Monday, 6 March 2006

Premature appreciation

It's an affliction which has affected many. Let me set the scene. You arrive home, and before you have time to properly shut the door you have already put it in. You give it time to sink in, and soon you are really enjoying the experience and getting into it. And then BAM. It's all over. Yes, you could say that listening to a CD for the first time can be an interesting experience.

I recently picked up Kelley Stoltz's new album Below the branches. It's an enjoyable album of quirky pop songs even if it isn't particularly innovative. The first listen was promising and the second listen was even better. By the third listen I was really enjoying it, and I started to picture my top ten albums of 2006 with that album taking pride of place in the list.

But here's the interesting bit - his previous album Antique glow took me about ten listens before I even started to get it. I'd bought it on a whim after reading a five-star review in the paper, and my initial impression of the album was disappointment to say the least. I wasn't quite ready to take it back, but none of the tracks really jumped out at me and made me want to listen to it again. Luckily, I did listen to it again and it was probably on about the tenth listen that it hit me. Subsequent listens unveiled gems like Mean Marianne which initially sounded like noise. I even gave it a spin the other day for the first time in ages, and I was hearing things on the album that I hadn't noticed before.

I'm now up to the sixth or seventh listen of Below the branches, and sadly I feel I have uncovered most of its layers. It's a much more catchy album than its predecessor, and on the third spin that was a virtue. We all love melody, and it's the tunes which bring you back to an album. But the strength of Antique glow lay in its subtlely, there was beauty beneath the lo-fi exterior and it felt like there was so much to discover. The enjoyment of Antique glow came from delayed aural gratification.

My experience with Below the branches is an excellent example of what I like to call premature appreciation. It's happened many times in the past. I thought Franz Ferdinand's debut album was a pretty amazing album on the first few spins. But like a lot of pop music, it quickly grew fairly tired. So much so that I really don't have the need to listen to it anymore.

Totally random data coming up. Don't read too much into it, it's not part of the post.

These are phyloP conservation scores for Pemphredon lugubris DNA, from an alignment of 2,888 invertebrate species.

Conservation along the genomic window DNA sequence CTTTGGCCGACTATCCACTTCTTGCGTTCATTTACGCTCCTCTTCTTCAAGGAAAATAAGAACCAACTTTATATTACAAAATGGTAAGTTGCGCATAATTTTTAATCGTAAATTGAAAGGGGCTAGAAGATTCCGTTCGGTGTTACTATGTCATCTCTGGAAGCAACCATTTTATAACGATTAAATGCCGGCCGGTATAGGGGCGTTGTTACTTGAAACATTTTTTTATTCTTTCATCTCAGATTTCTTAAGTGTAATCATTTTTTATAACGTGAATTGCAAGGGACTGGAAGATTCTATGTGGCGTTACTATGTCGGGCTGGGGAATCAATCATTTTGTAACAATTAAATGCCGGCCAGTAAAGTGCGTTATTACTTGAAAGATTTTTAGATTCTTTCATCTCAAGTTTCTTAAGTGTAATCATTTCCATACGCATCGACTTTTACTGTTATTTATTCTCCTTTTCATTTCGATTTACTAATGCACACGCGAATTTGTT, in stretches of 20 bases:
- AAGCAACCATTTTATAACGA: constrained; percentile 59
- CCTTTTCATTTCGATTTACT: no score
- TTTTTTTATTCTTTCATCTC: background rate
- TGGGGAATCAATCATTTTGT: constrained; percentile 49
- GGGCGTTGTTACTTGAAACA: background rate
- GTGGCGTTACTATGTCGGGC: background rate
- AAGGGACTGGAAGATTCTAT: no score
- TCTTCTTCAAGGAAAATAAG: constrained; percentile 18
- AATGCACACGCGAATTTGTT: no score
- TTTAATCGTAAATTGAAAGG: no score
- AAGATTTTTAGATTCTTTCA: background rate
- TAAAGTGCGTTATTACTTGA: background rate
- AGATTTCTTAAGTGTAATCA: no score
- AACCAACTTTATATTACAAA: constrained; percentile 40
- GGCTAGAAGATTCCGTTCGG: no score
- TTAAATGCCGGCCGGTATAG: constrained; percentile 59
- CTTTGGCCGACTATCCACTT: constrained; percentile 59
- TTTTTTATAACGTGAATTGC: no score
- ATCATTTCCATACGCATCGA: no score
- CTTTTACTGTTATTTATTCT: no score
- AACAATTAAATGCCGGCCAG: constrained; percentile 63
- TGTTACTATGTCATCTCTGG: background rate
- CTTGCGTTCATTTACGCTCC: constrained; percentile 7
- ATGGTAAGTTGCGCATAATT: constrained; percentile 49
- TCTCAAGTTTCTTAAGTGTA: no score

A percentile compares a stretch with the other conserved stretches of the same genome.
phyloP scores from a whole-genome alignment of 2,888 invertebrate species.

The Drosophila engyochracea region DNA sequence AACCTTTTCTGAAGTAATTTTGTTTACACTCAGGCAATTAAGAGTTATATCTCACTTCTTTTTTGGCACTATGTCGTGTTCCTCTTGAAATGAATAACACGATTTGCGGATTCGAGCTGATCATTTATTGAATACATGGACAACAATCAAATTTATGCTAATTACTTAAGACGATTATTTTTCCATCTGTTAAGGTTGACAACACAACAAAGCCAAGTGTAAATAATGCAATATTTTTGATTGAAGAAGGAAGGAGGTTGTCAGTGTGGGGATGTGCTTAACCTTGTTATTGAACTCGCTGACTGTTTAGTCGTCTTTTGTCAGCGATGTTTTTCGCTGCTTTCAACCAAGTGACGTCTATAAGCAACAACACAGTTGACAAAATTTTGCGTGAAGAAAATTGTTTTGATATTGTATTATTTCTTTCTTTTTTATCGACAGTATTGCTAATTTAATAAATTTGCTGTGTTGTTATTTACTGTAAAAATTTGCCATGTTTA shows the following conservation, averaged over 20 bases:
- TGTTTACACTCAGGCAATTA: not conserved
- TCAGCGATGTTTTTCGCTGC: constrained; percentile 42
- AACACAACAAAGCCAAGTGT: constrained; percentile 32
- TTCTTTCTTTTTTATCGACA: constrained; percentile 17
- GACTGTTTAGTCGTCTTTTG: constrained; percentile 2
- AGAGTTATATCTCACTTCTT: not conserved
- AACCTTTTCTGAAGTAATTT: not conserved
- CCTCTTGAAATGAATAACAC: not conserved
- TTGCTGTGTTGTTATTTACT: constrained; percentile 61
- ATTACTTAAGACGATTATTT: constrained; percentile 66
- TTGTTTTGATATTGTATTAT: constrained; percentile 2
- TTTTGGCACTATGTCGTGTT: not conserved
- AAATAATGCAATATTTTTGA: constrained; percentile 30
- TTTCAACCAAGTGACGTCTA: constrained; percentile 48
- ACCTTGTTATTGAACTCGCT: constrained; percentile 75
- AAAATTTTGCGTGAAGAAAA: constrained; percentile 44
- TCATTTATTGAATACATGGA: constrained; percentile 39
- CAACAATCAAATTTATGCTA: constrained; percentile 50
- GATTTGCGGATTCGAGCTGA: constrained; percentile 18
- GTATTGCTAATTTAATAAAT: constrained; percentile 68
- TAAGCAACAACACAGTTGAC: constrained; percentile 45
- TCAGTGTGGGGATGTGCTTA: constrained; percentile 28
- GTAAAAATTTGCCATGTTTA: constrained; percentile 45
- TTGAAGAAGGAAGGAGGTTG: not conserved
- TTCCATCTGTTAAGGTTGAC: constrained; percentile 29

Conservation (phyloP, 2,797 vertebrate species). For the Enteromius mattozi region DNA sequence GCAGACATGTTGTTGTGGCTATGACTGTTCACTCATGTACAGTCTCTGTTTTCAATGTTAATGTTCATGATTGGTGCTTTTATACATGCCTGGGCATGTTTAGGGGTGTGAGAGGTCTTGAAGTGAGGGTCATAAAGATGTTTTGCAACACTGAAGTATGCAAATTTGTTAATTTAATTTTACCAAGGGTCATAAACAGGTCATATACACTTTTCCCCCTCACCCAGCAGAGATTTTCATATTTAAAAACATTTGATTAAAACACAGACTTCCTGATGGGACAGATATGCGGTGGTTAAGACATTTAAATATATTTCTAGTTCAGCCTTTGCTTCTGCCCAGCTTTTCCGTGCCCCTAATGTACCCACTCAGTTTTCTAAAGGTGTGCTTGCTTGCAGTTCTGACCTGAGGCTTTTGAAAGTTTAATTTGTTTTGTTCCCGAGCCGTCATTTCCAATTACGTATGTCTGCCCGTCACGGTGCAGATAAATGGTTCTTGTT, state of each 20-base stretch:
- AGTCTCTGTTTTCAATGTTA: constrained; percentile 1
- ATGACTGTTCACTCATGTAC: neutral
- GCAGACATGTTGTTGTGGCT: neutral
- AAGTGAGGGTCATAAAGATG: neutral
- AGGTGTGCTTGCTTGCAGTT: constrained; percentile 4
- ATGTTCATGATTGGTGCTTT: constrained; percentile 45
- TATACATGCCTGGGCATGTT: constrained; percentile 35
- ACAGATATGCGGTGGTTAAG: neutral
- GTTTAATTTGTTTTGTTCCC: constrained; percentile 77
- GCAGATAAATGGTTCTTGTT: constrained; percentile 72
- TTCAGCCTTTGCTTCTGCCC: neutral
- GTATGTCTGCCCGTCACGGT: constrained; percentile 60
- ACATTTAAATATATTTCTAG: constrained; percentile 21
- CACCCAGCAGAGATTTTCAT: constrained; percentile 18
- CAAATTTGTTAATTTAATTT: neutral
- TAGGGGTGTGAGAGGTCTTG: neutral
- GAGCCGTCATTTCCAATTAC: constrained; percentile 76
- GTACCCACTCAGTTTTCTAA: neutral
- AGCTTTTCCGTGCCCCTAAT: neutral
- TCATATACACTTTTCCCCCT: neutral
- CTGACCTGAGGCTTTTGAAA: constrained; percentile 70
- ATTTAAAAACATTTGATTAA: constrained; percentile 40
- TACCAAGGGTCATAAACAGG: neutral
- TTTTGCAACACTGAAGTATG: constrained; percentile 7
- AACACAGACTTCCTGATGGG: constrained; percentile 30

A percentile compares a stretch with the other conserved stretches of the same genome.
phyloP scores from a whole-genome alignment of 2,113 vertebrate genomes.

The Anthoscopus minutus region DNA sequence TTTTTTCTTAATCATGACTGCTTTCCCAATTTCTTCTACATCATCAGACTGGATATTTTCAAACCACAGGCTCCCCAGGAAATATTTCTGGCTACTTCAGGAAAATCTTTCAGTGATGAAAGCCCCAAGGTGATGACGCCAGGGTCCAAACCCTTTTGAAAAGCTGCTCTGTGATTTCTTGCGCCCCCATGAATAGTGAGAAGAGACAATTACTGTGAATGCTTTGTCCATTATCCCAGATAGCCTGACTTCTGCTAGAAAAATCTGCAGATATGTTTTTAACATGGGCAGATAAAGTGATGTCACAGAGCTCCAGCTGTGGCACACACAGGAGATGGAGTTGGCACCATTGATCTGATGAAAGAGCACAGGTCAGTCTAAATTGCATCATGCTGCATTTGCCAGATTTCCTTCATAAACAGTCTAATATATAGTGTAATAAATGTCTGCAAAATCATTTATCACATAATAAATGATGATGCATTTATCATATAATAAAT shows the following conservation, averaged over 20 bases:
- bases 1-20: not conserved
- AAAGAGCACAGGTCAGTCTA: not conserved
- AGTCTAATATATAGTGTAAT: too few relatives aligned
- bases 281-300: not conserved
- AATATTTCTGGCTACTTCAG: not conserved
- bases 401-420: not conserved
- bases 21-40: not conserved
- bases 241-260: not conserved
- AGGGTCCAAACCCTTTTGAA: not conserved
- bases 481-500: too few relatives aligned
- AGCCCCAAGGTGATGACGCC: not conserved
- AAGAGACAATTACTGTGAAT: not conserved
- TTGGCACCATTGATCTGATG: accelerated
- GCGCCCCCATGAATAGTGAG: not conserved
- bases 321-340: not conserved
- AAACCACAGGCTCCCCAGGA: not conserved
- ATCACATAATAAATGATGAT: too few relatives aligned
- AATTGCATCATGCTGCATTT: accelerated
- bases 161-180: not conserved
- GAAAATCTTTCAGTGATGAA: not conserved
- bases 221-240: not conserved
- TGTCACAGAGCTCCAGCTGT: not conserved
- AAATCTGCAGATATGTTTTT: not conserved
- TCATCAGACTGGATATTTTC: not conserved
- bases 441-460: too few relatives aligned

Most popular music in the top 40 charts capitalizes on premature appreciation. The songs get their hooks in, and before the record company big wigs can count their ivory backscratchers, someone has already made a ringtone for the song and they are charging $5 for it online. The film clip ends up on Video Hits, the kids hear the ringtone on the train and before the thirteen year old girls can say oh Lee Harding he is such a spunk, his new song is on the top of the charts. But what goes up eventually comes down, and usually it comes crashing down at the same speed that it went up. There's something you will never learn in physics, kids.

Every now and then an album in my collection breaks the rules. Pulp's masterpiece Different class was an album which absolutely blew me away on the first listen, so much so that I had a huge grin on my face by the end of the album. Always a great feeling knowing that the $16 you spent at the CD shop in the Monash Uni union building was money well spent. And I gave Different class another listen the other day for the first time in ages, and it is still bloody impressive. On the surface, it's just another Britpop album but there is so much lyrical depth to that album that makes it not just another Britpop album but possibly one of the best indie pop albums ever. If you haven't heard this album, it's on sale at the moment for $10 at JB Hi Fi so go pick it up. I'm not going to guarantee that you will love it as much as I do, as it may be nostalgia at play here and it's difficult to be completely objective about music anyway.

Captain Beefheart's Trout mask replica is the most extreme form of delayed aural gratification I have in my CD collection. I've probably given it close to thirty listens and it's still not there for me. But something does keep bringing me back to it, and it's not just the reviews brainwashing me. I'll admit it that I gave it a listen the other night in a darkened room (I couldn't sleep) and it did take on an interesting quality that I hadn't noticed before. But maybe fatigue had something to do with it. I guess it's like those magic eye pictures -- they are supposed to look pretty amazing when the picture finally appears.

Unfortunately for me, I've never been able to see those damn pictures.

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